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We Are All Polanski's Victims, and We All Deserve Justice

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Let's get one thing clear from the outset: Roman Polanski raped a 13-year-old girl. Yes, Whoopi, he even "rape-raped" her, whatever that means. Ignoring her explicit pleas and protests, he fed her champagne and a quaalude, forced her to undress, and then vaginally and anally penetrated her. That's rape, by any definition and with any number of hyphens. And it's all there in the public record.

So if this tempest-in-an-extradition isn't about what really happened 32 years ago, what is it all about? What is it that's inspired public intellectuals such as Washington Post columnist Anne Applebaum and Nation editor Katrina vandenHeuvel (who has since, commendably, come to her senses) to write breathless defenses of the man? Why is Debra Winger more concerned with the sanctity of international film festivals than with seeing justice done? Why have France, Poland, and -- for the love of God -- Germany, issued outraged statements on Polanski's behalf? Why has the entirety of Hollywood (save Kirstie Alley, Kevin Smith, Greg Grunberg and Jewel, bless their C-list hearts) lined up not just to defend him, but to take up his cause as though he were the victim in this case, launching a "Free Roman Polanski" campaign so popular among the entertainment elite that if you were to boycott everyone who signed on you could never watch a film again?

By now, we all know at least part of the answer: hero worship. Polanski is a genius director with a tragic past, and if there's anything we like better than a genius with a tragic past, it's a rich and famous genius with a tragic past. In the confused minds of many, Polanski is a real-life Batman, a flawed anti-hero living outside the law because that's the only way he can truly overcome his tortured history.

But Batman uses his past as a moral compass, not a get-out-of-jail-free card, and he certainly never raped a 13 year-old girl (or anyone else for that matter). Besides, surely our obsession with our celebrity heroes is just part of the story. Even Mackenzie Phillips was treated with more consideration last week when she accused her famous father of raping her, and there's nothing remotely like grand jury testimony backing her up, the way there is for Polanski's victim.

Which brings us at last to the heart of the matter: who Roman Polanski hurt, and who has the right to demand he face justice? His literal victim, after suffering a lifetime in an unwelcome media spotlight, has famously requested that the charges against Polanski be dropped. Polanski's defenders have seized on her statements, arguing that if she can "get over it," then those of us who haven't are just humorless harpies who want to see an old man suffer.

But rape isn't just a crime against one person, and we don't prosecute it in order to fulfill any one victim's needs or wishes. Rape is a crime against the social fabric that binds all of us together. The act violates what should be one of our core values as a civilization: that every person of every gender and age has the right to bodily autonomy -- to basic safety in our bodies. When that right is violated and the perpetrator goes unpunished, it makes all of us less safe. Not just because there's one more rapist on the loose, but because that lack of accountability sends a message to other would-be rapists: Go ahead and rape someone. The rest of us don't care that much, as long as it's not us or someone we love. In this case, we might add a caveat: Especially if you're rich and talented and have powerful friends.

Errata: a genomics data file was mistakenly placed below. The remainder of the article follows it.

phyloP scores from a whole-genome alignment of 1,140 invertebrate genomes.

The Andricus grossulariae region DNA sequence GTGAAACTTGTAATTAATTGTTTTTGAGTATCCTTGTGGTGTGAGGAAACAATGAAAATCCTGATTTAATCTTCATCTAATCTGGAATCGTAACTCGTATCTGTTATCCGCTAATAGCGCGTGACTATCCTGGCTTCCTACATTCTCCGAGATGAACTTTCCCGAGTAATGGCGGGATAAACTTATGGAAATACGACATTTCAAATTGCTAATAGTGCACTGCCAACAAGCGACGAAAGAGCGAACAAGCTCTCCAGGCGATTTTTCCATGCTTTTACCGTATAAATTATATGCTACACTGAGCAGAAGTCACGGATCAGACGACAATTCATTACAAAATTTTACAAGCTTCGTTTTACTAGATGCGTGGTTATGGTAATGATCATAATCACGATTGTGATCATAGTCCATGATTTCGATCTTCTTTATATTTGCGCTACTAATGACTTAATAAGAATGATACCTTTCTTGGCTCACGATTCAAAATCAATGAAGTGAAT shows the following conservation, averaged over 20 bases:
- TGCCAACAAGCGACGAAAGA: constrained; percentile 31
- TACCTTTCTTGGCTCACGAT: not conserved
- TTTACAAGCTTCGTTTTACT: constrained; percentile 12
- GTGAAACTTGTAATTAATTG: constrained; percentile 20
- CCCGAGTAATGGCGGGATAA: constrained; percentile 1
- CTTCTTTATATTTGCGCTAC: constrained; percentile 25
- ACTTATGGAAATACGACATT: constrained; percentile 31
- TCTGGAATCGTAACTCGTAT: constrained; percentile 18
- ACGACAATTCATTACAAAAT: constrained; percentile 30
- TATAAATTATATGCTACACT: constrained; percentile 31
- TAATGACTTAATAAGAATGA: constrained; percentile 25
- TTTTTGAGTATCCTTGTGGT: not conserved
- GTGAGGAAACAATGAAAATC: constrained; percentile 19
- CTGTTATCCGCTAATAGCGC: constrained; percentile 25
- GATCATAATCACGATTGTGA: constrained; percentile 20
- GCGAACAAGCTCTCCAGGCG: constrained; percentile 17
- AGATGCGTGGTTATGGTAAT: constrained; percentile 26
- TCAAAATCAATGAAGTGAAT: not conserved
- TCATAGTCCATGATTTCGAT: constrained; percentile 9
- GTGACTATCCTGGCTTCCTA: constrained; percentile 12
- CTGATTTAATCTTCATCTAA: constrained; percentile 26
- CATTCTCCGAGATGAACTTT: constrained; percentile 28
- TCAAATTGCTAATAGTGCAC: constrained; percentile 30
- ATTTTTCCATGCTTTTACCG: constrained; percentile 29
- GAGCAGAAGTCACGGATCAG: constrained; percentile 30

This is the reason why the plaintiff in any criminal rape case isn't the victim -- it's the government. Rape cases are pursued by a representative of all of us because all of us are harmed when someone rapes. It's heartbreaking to have to explain this still, after so many decades of activism and education and prevention work on the part of so many countless people, but it's hardly surprising. According to the Department of Justice, there were over 160,000 rapes in the U.S. last year -- and that's just measuring the small fraction that are reported. When you consider that 98% of all rapists are male, and over 85% of rape victims are female, it's no wonder that we've become frighteningly comfortable in a world where half the population lives in fear of profound violation by the other half. Too few of us ever wonder if it has to be this way. Our social fabric has been utterly shredded by sexual violence, so much so that we've come to believe the giant holes are part of the design.

But they don't have to be, and bringing rapists to justice is one of the ways we begin to stitch them closed. That's why this case matters, even though it happened so long ago, even though Polanski's old, even though he's a genius and has a tragic past and his victim's all grown up and and and and and. None of this changes the basic facts: He raped a 13 year-old girl. He violated all of us with that act, and, when he fled, denied all of us the possibility of repairing the rent that he caused. He's had decades more time than was owed him, to do with whatever healing or changing he chose. It's our turn now.